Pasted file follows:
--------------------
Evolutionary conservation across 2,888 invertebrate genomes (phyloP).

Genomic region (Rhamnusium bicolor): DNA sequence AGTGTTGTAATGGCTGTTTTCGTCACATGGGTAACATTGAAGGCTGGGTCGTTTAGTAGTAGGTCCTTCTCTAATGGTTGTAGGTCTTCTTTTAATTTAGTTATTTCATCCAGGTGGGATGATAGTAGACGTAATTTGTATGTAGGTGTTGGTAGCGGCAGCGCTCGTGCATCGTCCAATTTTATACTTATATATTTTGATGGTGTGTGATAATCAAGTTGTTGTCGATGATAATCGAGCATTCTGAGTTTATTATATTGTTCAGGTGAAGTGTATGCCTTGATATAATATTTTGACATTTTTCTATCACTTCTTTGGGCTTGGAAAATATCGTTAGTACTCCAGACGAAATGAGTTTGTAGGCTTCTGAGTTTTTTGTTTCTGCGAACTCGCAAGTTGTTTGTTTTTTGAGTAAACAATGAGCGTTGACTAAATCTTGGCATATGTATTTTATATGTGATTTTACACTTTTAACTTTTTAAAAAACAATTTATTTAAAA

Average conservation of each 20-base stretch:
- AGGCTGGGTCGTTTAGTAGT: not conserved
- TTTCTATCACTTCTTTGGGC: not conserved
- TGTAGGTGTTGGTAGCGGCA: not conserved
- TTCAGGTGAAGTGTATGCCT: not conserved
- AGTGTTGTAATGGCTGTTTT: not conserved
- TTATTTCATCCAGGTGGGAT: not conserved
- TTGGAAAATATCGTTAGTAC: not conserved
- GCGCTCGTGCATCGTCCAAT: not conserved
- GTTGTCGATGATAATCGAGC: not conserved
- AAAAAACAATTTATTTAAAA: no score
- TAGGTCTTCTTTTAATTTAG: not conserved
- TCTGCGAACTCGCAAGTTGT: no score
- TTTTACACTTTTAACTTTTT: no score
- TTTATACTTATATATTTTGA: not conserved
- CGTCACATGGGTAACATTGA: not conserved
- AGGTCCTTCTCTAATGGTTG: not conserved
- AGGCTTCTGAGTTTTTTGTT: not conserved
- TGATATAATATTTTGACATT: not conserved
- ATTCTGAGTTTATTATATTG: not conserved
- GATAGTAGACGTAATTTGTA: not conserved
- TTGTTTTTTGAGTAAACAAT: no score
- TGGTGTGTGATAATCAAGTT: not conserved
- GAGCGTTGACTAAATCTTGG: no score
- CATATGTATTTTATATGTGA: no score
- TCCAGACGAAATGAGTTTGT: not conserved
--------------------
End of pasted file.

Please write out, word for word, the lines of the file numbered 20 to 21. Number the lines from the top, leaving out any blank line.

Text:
- AGGCTTCTGAGTTTTTTGTT: not conserved
- TGATATAATATTTTGACATT: not conserved